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Concerns about the future of the North American Free Trade Agreement (NAFTA) have disrupted relationships with longstanding customers of U.S. grains and caused significant concern in farm country, U.S. Grains Council (USGC) Chairman Chip Councell testified Tuesday to a panel of government officials examining priorities ahead of NAFTA renegotiation talks.
Councell, a farmer from the Eastern Shore of Maryland, spoke at the hearing to provide information and offer personal insights into the impact of NAFTA changes to the U.S. corn, sorghum and barley industries.
He told panelists he has been to Mexico twice this year and helped to host a team of Mexican grain buyers visiting the United States to talk with farmers and policy makers. Through those conversations, he learned firsthand that buyers’ concerns are translating into dollars lost in farm country.
"Because our agriculture economies have grown to be so closely intertwined, this trade agreement in particular is critical to my business. The last several months have highlighted how important it is to maintain this strong, stable relationship if we are going to continue to grow," Councell said.
Councell told panelists that the Council has "strong but unconfirmed evidence" Mexico will purchase corn from South America later this year, and that he himself took a futures position for his entire 2017 corn crop when withdrawal talk began, fearing what might happen to markets as the new crop approached.
"What is happening now in our relationship with Mexican buyers will change how the Mexican industry invests in infrastructure, impact our demand for years to come and impact individual producers like myself financially," he said.
Councell said that rising demand for feed and food has created new opportunities for grain and oilseed exports to Canada and Mexico over the past three decades, which have been tariff-free thanks to NAFTA. Proximity and natural logistical advantages have led to efficiencies and integration on both sides of the border and helped dramatically expand U.S. farmers' exports to Mexico, in particular.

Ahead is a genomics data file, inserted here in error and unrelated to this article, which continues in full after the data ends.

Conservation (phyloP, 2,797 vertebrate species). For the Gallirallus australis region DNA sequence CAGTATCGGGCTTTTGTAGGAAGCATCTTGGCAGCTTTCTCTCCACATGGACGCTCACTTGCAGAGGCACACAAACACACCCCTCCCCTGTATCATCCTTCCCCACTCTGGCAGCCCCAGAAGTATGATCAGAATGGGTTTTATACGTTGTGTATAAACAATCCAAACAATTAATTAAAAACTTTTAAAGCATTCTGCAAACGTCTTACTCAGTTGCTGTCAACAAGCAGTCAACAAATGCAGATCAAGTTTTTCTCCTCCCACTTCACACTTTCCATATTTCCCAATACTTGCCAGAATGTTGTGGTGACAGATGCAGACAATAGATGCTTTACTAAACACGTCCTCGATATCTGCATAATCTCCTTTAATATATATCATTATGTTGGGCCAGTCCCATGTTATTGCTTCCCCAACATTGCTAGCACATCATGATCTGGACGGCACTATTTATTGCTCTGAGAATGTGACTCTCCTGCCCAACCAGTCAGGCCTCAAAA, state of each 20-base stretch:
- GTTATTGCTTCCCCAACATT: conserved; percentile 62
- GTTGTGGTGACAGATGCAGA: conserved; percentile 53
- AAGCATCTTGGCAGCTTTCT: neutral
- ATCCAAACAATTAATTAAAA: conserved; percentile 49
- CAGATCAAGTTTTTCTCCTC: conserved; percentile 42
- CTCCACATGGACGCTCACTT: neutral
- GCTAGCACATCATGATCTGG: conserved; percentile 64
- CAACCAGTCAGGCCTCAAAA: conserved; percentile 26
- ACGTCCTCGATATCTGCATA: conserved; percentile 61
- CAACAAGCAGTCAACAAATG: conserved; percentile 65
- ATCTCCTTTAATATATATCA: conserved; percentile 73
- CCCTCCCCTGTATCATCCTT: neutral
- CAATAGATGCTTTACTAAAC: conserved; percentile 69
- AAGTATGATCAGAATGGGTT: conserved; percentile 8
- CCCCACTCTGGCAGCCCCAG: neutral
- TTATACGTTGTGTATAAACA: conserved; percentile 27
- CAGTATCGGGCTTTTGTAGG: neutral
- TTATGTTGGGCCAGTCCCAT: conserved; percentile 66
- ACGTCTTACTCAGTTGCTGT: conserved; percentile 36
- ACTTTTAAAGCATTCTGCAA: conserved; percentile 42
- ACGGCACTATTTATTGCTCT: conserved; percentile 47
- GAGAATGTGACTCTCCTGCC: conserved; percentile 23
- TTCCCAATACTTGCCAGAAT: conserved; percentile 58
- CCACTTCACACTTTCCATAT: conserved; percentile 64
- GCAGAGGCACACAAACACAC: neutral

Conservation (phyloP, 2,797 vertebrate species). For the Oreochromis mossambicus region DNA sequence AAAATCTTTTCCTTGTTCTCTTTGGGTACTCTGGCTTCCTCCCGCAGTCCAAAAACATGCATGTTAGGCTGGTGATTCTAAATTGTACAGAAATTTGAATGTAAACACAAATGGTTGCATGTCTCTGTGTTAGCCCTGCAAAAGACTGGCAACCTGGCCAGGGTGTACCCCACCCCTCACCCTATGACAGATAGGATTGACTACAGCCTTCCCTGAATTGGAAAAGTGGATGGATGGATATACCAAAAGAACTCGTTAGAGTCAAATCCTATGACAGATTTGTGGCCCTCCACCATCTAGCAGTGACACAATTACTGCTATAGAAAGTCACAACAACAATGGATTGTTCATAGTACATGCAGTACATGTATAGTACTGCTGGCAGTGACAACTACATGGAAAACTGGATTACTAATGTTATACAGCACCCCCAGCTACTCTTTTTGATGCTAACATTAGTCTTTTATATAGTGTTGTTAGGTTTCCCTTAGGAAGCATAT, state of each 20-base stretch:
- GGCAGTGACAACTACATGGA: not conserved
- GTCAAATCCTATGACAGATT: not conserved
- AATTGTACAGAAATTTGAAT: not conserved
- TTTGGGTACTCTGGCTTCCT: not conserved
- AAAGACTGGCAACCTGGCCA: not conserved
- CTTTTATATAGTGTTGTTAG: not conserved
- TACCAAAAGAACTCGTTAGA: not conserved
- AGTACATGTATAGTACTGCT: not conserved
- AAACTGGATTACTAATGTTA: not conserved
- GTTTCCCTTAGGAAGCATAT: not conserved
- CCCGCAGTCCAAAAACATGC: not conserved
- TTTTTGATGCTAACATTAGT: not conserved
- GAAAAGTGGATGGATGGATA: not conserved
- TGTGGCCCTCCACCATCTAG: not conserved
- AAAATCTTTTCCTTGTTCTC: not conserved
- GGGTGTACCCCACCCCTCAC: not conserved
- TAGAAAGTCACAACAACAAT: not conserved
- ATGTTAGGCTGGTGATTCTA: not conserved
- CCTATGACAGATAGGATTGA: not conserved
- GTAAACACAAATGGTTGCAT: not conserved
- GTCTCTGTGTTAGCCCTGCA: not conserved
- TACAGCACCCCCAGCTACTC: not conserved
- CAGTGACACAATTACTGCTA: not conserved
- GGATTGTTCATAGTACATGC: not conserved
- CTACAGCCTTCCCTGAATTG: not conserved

With these successes in mind, Councell urged panelists to ensure negotiators make every effort to do no harm to existing markets and avoid retaliation against U.S. agriculture. He also outlined improvements the Council would suggest for the agreement, including elements drawn from the Trans-Pacific Partnership (TPP) text as well as updated sanitary and phytosanitary, biotechnology synchronization and energy provisions.
The U.S. Grains Council is a private, non-profit organization that works to build demand and develop markets for U.S. corn, sorghum, barley and related products including ethanol, distiller’s dried grains with solubles (DDGS), and corn gluten feed and meal.
The Council hosts programs in Canada and Mexico and has strong relationships with the feed and livestock industries in both countries.
Canada was the ninth largest export market for U.S. corn; the seventh largest export market for U.S. DDGS; and the top export market for U.S. ethanol in the 2015/2016 marketing year.
Mexico was the top export market for U.S. corn in the 2015/2016 marketing year and is a steady and significant buyer of U.S. barley, sorghum and DDGS. The Council has maintained an office in Mexico for 35 years, helping the Mexican feed and livestock industry develop through training, information exchange, technology transfer and market development.